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A Few, Good Energy Budgets

Corporate energy budgets

85 years ago, the U.S. Federal government passed the Securities Act of 1933. A lasting legacy of this is the undoubtedly familiar refrain to anyone who has ever considered investing:

“Past Performance Is Not Indicative of Future Results”

Yet it’s entirely possible, when businesses start to consider their energy budgets that they will take current and historic costs as reliable indicators of future expenditure. It rarely is and as King Lear observed: that way madness lies.

There are many moving parts that influence what a company pays for their energy. These change through time and are influenced by varying factors including region, consumption, consumption profile, metering and connection type to name a few. Two key categories of energy budgets are:

  • Commodity (wholesale) costs and;
  • Non-commodity costs (all the other costs involved in getting energy to the point of consumption)

And non-commodity costs can be broken down even further: into network or ‘transportation system’ costs and various taxes and levies                                     breakdown of energy budgets

These costs are dynamic and using historic data is rarely results in an accurate budget. In fact, across much of Europe, commodity and non-commodity costs have increased significantly over the past 12 months.


“You can’t handle the truth!” - Colonel Jessup, A Few Good Men

To help you handle this unfortunate truth, here are a few energy budget recommendations:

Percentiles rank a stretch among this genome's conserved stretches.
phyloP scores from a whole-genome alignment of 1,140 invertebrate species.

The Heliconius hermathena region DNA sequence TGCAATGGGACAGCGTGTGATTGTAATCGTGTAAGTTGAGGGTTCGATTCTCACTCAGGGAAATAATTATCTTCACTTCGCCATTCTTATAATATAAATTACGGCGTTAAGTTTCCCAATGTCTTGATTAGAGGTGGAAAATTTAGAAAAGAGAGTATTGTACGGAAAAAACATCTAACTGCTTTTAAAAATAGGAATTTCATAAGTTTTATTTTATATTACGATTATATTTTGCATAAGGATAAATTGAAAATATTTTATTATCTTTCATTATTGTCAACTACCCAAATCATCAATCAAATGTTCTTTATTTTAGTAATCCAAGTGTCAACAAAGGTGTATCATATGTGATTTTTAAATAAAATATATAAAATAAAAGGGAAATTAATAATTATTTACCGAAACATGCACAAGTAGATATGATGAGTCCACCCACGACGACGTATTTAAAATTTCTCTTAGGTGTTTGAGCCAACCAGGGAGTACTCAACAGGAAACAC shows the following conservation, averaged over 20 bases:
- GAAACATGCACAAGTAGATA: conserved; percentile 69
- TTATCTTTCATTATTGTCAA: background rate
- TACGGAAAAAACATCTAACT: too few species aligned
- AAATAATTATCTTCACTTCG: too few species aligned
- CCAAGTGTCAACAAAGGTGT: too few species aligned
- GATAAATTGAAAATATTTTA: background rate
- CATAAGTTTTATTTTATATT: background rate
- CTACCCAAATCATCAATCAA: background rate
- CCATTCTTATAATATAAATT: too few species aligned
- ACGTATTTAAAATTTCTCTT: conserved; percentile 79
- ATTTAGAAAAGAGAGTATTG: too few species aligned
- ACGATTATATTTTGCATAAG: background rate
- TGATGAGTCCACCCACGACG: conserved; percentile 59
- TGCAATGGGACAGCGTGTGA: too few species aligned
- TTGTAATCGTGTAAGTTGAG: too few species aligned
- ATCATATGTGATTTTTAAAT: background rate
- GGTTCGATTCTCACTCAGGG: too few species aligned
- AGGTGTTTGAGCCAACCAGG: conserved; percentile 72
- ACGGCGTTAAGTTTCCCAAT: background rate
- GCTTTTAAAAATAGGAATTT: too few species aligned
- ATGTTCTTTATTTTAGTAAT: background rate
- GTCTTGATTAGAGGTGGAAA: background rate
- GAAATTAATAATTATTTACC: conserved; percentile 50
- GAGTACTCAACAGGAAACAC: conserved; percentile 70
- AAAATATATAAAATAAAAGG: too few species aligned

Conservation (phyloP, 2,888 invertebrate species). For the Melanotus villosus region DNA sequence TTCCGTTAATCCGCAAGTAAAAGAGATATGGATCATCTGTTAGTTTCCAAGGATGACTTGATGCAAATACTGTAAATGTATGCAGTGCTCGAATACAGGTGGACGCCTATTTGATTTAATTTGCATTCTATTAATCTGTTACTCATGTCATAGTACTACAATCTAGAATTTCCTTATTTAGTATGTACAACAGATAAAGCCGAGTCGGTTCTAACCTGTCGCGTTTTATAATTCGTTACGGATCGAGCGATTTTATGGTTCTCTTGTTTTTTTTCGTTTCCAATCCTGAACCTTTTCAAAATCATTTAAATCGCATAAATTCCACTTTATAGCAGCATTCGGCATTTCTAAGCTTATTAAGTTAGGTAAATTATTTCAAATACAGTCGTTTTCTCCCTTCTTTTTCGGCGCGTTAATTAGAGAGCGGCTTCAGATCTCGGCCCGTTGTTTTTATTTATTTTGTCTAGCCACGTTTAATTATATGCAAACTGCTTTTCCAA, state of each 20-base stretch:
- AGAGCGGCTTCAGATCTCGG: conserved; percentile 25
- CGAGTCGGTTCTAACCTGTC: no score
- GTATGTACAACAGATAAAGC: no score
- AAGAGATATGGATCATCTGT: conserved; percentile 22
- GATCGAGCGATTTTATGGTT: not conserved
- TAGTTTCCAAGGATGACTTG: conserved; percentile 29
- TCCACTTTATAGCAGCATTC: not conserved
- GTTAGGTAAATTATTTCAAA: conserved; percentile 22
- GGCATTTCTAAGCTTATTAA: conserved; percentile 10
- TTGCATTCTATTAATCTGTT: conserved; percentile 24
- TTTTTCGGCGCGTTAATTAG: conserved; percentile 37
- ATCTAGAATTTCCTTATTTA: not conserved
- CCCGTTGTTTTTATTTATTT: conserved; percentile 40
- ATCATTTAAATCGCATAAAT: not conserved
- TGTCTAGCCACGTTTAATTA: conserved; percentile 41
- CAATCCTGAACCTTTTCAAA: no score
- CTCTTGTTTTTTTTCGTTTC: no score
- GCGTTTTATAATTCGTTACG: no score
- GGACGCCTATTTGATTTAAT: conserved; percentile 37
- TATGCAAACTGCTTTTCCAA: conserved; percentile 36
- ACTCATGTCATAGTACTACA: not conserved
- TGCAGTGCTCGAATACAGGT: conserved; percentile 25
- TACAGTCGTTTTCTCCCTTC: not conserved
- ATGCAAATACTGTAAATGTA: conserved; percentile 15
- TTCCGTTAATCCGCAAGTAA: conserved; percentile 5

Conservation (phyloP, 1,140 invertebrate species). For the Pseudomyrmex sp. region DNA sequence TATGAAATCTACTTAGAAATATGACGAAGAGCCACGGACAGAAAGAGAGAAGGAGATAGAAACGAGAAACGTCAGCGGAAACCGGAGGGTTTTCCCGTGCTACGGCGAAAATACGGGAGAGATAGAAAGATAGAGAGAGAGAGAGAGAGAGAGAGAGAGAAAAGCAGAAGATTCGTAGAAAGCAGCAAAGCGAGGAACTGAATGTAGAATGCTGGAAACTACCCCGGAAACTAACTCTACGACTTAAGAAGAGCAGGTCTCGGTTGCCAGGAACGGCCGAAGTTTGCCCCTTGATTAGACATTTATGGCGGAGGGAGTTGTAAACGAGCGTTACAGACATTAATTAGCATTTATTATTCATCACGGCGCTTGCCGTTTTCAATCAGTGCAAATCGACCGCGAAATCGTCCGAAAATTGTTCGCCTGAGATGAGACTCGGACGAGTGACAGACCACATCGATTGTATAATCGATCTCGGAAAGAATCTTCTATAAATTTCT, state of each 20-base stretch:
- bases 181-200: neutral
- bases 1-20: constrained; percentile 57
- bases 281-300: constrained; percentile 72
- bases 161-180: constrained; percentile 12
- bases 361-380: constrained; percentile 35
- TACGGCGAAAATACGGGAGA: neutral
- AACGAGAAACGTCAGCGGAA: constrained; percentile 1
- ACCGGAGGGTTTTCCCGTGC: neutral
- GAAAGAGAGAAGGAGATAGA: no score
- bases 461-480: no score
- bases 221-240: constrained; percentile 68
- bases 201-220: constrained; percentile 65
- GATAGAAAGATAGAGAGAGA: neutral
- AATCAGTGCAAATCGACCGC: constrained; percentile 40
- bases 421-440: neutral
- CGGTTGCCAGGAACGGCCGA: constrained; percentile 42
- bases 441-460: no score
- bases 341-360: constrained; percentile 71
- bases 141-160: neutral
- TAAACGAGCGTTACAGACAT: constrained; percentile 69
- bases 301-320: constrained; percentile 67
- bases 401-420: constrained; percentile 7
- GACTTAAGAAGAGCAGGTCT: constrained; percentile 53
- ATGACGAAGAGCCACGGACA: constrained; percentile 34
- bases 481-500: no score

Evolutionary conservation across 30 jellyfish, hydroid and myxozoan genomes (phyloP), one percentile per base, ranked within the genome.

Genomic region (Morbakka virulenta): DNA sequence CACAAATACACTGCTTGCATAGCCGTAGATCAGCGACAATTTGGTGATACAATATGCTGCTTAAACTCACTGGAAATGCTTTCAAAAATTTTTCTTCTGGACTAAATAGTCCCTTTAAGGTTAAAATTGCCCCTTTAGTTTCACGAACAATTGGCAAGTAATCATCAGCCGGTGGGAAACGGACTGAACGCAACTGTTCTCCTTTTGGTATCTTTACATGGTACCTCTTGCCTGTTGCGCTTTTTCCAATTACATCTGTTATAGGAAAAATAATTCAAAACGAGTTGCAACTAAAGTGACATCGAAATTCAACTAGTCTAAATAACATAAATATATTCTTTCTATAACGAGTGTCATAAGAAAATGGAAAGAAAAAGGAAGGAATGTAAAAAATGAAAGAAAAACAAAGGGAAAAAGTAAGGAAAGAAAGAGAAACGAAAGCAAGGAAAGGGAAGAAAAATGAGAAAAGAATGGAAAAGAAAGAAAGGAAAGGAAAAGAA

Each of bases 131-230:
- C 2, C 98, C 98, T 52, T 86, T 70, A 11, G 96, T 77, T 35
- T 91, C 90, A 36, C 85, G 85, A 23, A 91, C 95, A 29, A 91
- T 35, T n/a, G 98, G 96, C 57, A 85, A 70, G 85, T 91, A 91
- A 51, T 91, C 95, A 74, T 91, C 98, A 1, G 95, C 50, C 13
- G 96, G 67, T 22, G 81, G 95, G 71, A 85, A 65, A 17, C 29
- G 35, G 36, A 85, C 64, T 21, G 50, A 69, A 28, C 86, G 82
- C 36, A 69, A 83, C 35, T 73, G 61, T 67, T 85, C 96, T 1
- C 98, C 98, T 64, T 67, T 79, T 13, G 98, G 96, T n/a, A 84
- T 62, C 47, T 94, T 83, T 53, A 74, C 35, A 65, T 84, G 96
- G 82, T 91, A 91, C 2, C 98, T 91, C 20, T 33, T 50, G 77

• Good energy budgets start with good data (relevant, complete and accurate); a centralized, preferably system-based record of all facilities in your portfolio, their invoicing and consumption history is a good starting point.
  • Larger facilities almost certainly need their own energy budget at account/meter level. Making a generalized set of assumptions to apply across all large facilities is unlikely to be accurate. Your site managers will thank you for the extra attention.
  • Unpack the constituent elements of an energy price and understand what each is and what might impact it over your budget time horizon. What trends anticipated in one cost may not apply to others? Consider new costs that often can be introduced rapidly. Given the energy transition occurring in many markets fueling complexity and rapid changes to costs, consulting a knowledgeable and trusted advisor could be sensible.
  • Consider revising and updating your energy budgets more frequently, especially given increased dynamism in non-commodity costs and volatility in the wholesale market. 'One and done' is probably not the best mantra.
  • Remember to allow for operational and infrastructure changes at your facilities; now is the time to call the site manager to ensure assumptions about future consumption are accurate.

To learn more about the components of an energy bill, download our EMEA & Americas eBook: Understanding Hidden Energy Costs